On olives and Istria.

I like to think of Istria as an olive country: from whatever point you choose to look, you will probably see an olive grove, or an olive tree at least. And the olive oil there is, well, awesome.

The word Istria may sound rather exotic to some, it surely did to me. Other than the vague idea that the place is somewhere in Croatia (as I was told), I knew close to nothing about it. And yet, we decided to jump at the opportunity, and move there – because why the hell not. And glad we did, I can tell you that much.

Olive tree branches and blue sky

I like to think of Istria as an olive country: from whatever point you choose to look, you will probably see an olive grove, or an olive tree at least. A village, town square, seafront alley, parking lot perhaps – the olive trees are everywhere, somehow highlighting (if not stating boldly) the identity of the region. A region where life without the olive oil would be, well, unimaginable.

Coming from Poland, I grew up with butter, lard and other (mostly animal) fats, with olive oil being acquainted only in my teens by my mum who, inspired by (then fledgling) cooking TV shows, bought some to try. We used it rather awkwardly, though, adding it to ready-mixed salad dressing powder from the supermarket, avoiding at all costs frying with it, as we were all too well informed by chefs on the TV and women’s magazines, that frying with olive oil is a no-no (which, in fact, is not true). We knew it was supposed to be great, yet even if we pretended we loved it, we knew deep down that, well, it wouldn’t be our first choice when thinking about delicious things; we weren’t quite sure where it fits into our everyday pork and potato-heavy diets.

Even after moving out from home, olive oil still was just a condiment, often sitting in the middle of the restaurant table (together with vinegar, mustard and ketchup): cloudy, dusty and unappealing. If it wasn’t for my friend Maria, whom I watched (in disbelief) enjoying (!) bread with olive oil, as if it was something awesome, I would have never considered it something that can indeed be quite delicious. Istria, however, and Anna to a greater extent, introduced me to olive oil properly.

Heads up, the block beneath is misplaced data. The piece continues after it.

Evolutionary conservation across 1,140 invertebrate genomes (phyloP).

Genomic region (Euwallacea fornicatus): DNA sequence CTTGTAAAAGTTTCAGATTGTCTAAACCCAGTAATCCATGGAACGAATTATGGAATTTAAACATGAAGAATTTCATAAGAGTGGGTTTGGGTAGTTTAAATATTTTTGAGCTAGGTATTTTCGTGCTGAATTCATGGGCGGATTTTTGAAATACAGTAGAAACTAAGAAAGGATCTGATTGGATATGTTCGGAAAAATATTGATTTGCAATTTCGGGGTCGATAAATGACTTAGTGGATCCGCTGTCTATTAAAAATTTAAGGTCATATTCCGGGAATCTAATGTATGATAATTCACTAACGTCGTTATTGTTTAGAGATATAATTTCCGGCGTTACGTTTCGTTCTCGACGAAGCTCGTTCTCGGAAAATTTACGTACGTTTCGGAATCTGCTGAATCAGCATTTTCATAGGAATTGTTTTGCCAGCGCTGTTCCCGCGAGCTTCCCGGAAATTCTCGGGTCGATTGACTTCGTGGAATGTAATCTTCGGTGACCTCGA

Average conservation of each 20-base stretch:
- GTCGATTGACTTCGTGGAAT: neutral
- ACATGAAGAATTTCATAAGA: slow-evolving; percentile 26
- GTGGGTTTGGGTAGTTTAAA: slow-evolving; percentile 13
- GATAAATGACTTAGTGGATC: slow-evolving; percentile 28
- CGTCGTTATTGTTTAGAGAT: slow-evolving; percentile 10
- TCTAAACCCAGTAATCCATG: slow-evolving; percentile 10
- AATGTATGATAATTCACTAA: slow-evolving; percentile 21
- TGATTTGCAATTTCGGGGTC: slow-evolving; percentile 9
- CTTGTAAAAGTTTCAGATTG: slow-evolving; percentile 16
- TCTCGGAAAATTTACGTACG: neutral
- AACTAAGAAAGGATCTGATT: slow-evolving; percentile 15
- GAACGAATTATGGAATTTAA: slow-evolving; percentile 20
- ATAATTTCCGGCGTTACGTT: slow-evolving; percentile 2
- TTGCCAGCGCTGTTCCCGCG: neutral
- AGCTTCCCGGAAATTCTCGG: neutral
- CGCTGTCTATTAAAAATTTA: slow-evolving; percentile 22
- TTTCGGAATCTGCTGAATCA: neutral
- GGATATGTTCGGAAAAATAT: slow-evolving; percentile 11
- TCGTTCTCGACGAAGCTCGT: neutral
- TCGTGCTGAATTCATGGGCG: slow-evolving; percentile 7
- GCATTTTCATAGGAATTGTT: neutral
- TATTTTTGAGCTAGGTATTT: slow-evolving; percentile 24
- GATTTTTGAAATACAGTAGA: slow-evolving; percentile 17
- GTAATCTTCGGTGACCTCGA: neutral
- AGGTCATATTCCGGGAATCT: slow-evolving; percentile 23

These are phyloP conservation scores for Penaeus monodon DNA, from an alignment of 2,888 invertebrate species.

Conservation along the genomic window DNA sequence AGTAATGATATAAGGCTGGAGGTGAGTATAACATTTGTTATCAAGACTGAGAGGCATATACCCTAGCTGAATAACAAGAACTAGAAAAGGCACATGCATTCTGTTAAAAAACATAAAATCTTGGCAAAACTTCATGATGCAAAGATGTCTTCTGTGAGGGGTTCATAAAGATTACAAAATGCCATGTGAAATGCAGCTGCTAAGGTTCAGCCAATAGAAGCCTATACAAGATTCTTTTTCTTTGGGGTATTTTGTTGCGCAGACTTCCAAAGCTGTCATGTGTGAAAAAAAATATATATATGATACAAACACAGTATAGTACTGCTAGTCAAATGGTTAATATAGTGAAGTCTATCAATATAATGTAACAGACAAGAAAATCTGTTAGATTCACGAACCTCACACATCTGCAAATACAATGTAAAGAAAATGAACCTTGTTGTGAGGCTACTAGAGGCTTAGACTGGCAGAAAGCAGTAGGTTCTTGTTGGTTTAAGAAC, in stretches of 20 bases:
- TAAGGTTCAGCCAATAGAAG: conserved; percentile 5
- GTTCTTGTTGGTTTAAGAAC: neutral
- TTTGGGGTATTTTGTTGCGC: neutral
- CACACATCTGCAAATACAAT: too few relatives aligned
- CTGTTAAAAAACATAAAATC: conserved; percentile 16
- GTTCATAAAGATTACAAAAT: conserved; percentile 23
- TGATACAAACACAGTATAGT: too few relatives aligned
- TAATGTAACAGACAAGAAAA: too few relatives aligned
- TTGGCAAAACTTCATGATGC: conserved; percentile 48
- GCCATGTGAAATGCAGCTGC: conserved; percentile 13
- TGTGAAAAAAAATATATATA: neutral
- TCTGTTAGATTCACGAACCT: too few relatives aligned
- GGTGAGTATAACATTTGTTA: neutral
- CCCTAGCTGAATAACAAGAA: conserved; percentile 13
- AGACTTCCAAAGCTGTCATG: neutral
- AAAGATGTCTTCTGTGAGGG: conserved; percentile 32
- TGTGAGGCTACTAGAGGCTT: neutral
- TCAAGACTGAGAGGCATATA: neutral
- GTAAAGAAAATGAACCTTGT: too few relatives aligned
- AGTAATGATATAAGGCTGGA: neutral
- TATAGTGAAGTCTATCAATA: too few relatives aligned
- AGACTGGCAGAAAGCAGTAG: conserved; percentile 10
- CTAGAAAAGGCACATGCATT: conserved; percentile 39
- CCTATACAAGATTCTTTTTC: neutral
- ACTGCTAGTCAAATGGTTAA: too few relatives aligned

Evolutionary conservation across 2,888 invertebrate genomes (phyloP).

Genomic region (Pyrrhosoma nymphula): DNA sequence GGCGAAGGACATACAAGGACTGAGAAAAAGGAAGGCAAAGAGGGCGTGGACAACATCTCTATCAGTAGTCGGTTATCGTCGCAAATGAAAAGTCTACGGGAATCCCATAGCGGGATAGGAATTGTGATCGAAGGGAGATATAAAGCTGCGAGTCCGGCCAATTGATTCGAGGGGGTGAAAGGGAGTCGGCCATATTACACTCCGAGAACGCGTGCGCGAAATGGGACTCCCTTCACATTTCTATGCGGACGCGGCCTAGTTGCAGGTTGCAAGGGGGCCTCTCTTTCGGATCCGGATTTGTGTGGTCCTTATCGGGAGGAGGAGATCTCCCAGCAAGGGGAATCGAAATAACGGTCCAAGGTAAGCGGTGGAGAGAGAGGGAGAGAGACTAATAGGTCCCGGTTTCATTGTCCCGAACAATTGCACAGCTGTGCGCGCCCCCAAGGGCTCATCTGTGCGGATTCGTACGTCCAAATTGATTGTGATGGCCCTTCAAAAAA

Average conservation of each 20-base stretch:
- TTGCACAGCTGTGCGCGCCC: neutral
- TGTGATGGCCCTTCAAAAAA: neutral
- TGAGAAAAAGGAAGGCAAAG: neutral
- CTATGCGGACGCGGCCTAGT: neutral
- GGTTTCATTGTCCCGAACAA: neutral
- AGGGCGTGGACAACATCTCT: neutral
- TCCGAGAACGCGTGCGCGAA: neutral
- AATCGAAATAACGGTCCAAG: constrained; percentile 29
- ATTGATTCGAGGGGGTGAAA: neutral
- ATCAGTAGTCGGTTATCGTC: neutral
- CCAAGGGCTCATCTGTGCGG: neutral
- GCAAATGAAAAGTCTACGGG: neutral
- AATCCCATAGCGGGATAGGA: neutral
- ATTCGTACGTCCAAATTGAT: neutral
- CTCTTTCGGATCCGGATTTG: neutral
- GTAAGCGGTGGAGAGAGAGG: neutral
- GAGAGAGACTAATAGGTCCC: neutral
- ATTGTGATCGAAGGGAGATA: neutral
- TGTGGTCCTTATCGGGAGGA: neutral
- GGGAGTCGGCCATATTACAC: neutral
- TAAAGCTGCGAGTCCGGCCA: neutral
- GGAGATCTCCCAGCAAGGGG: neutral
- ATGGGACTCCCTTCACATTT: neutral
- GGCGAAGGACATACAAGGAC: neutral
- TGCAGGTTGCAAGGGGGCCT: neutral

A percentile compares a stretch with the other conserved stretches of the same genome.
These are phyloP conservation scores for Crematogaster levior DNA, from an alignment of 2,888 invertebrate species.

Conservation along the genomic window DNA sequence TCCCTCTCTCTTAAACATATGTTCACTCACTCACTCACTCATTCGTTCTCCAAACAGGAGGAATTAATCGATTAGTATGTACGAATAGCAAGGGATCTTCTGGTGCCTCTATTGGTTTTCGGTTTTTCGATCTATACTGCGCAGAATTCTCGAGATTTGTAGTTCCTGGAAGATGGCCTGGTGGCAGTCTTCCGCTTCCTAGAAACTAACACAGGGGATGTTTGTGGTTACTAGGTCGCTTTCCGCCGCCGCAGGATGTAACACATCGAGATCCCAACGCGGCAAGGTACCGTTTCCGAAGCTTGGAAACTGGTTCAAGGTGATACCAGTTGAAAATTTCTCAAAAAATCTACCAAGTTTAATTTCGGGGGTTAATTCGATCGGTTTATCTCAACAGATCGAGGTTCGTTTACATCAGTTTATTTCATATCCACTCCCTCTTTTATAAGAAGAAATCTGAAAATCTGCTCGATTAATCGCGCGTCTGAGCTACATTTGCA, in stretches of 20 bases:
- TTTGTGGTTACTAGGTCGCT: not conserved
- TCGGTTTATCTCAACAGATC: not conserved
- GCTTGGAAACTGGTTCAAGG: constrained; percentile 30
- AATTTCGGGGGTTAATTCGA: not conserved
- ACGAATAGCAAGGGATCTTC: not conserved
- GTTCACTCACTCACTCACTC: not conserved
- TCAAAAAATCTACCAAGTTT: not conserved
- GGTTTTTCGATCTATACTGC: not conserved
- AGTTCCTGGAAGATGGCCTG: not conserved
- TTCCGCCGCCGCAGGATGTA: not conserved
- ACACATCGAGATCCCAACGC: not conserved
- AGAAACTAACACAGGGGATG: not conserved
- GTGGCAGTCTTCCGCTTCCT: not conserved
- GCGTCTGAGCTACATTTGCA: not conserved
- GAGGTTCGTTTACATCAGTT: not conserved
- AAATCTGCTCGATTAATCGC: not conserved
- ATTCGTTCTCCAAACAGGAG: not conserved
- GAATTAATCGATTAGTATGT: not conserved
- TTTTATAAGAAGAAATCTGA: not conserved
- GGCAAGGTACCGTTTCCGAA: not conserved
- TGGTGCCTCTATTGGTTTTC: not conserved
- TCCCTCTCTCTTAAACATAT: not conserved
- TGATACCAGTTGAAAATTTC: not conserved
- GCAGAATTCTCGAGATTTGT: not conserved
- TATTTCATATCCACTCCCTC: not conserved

I saw it in its true glory, looking very appealing and very tasty indeed. It was clear, golden and oh my god, so delicious. And I saw it used as if it was salt: generously and confidently. I saw it eaten with bread in the konoba while waiting for the meal to arrive: splash of oil on the plate, bread dipped in it – heaven. I heard it talked about as if it was fine wine: that this year is great for oil, who produces the best and tastiest, and how delicious and clear the new batch is. It was only then, when I saw olive oil in its proper setting: as something as much everyday as butter has always been for me, and yet – something that’s valued and cared for. And I (obviously) fell in love with it. Olive oil has shifted in my consciousness from something somehow delicious, yet foreign, to something I find myself missing in my kitchen. I was sold.

Picking olives
Purple olives on a hand

The olive harvest, when it starts, can be felt all throughout Istria. And it starts early here. I was told, that it is usually somewhere between the end of October and the beginning of November when the picking begins, yet this year – apparently due to the mild winter and unusually hot spring and summer, the olives were ready to pick at the beginning of October. Everywhere we went, we could hear the roaring of the tree shaker, used here to harvest olives. At first, we didn’t realise, of course, that this is what we were hearing. We thought it was a chainsaw or a grass mower. We were, at first, hugely unaware of the olive picking frenzy that’s started all around us.

Olives in Istria are picked much earlier than in other parts of Croatia. The most appreciated olive oil here is the one made with green, early picked olives, which give it its distinct fresh, grass-green colour and characteristic bitterness. Not everyone likes it, and not everyone considers it the best olive oil there is, especially that, traditionally, olives are picked at their prime ripeness, and the olive extracted from them is golden-green and milder. Istria, however, has developed a taste for the early oil’s bitterness, making it something of a regional specialty. And mind you, I was quite excited to get a taste of the first olive oil produced this season, hoping that one of the konobas we visited would offer it to try. They sure did, and it was awesome. Bitter, meanly green, and a bit grassy, but god, so delicious.

Green and purple olives

As Bolara 60’s neighbours are olive oil producers and have almost 1000 olive trees to deal with, we went to help. After a short walk to the olive groves, situated just across the road, on the mild hill slope, we were ready to start work. Part of the field was carpeted with nets, carefully clipped together with pegs, so that there was no patches of the ground uncovered. These were to ‘catch’ the olives that will be shaken from the trees – a clever way of making one’s work of collecting them from the ground, easier.

Picking green and purple olives